RERA Implementation: A Tale Of Disparities Among Indian States

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New Delhi, 6th August 2023: Owning a house is a cherished dream for every Indian. However, the home-buying process is often perceived as fraught with challenges. Many individuals fear not receiving the promised house or facing delivery delays, leading to numerous daunting issues. The mismatch of expectations between homebuyers and builders often results in prolonged disputes that are both costly and time-consuming. In extreme cases, some builders even fail to deliver the houses, leaving buyers entangled in bankruptcy court battles.

The Real Estate Regulatory Authority (RERA) has been a transformative force, significantly reducing the range of problems faced by homebuyers. RERA holds builders accountable for their commitments through penalties, empowering buyers to seek resolution of disputes without overburdening the court system. On paper, RERA was a groundbreaking move to cleanse the sector’s image, and it stood out as unique legislation globally. However, the success of RERA lies in its implementation, which varies among states in India.

As RERA was a state subject, not all states embraced it with equal enthusiasm. Some states have taken aggressive action against builders for violations, while others have been less proactive. Likewise, certain states have focused on providing more information to consumers, despite the legislation’s primary goal of reducing information asymmetry.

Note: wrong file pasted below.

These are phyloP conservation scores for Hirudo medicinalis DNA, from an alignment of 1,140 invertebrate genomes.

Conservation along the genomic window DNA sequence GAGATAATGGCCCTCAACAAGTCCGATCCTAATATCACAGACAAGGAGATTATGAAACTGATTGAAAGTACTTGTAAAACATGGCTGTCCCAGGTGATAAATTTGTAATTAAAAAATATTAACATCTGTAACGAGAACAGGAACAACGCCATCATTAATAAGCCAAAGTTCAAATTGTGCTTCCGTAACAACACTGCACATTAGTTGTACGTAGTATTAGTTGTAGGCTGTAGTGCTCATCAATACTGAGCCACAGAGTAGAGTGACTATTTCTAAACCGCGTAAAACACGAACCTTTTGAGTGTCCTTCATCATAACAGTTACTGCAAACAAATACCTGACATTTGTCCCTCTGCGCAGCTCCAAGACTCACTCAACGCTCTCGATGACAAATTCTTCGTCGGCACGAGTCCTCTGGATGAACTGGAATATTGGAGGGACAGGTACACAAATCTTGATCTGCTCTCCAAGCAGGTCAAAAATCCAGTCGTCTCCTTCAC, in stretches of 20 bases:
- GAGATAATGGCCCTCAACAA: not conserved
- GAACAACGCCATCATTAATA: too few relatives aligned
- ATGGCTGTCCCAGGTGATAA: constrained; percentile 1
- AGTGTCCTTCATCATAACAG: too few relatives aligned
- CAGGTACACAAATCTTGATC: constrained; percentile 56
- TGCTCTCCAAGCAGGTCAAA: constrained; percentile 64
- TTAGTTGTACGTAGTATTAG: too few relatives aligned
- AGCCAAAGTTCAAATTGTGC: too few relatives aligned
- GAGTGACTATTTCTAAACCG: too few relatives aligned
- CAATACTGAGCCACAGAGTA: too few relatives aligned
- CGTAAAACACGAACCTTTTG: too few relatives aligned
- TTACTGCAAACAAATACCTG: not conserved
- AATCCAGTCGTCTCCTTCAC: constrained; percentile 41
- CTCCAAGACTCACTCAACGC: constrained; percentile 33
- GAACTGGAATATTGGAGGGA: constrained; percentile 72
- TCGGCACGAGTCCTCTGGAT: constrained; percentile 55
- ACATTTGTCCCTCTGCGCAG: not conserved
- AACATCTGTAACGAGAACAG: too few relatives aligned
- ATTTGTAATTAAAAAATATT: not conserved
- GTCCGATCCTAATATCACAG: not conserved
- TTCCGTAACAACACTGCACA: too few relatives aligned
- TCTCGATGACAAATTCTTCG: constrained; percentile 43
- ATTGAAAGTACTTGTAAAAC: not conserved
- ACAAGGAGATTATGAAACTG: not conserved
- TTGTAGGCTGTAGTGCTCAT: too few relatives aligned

Another area of disparity is in the adoption of Alternative Dispute Resolution (ADR) mechanisms within RERA. Section 32(g) of the RERA Act offers alternative methods such as mediation, conciliation, and arbitration as viable options instead of conventional legal proceedings.

For instance, Maharashtra RERA (MahaRERA) pioneered the use of conciliation, setting up 45 conciliation benches across the state. This approach boasted an astonishing 75 per cent resolution rate initially, with cases being resolved within two months compared to 8-10 months under RERA orders. The success of MahaRERA’s conciliation model can be attributed to its voluntary nature, involving only willing parties, representatives from builder and consumer groups, and skilled negotiators while discouraging the involvement of lawyers. Additionally, disputes had to be addressed through conciliation before being formally registered with RERA, ensuring confidentiality for the parties involved.

Despite the success of conciliation in Maharashtra, only six out of 28 states in the country have adopted this model (Maharashtra, Gujarat, Uttar Pradesh, Haryana, Karnataka, and Madhya Pradesh). Among these, Maharashtra and Uttar Pradesh have been particularly proactive in making conciliation their primary dispute-resolution strategy. Some states, like Karnataka RERA, have opted for the Lok Adalat mechanism, which employs retired judges and legal professionals to resolve disputes through a court-like process. However, the efficacy of Lok Adalat as an ADR mechanism is unclear due to the lack of data on unsettled cases in the public domain.

Every RERA must consider ADR mechanisms, especially conciliation, as an essential tool to resolve disputes and reduce pending cases. A well-designed process can align the incentives of both builders and buyers, fostering trust in the real estate sector. Builder associations, such as CREDAI and NAREDCO, should encourage their members to seek amicable settlements to enhance confidence in the industry.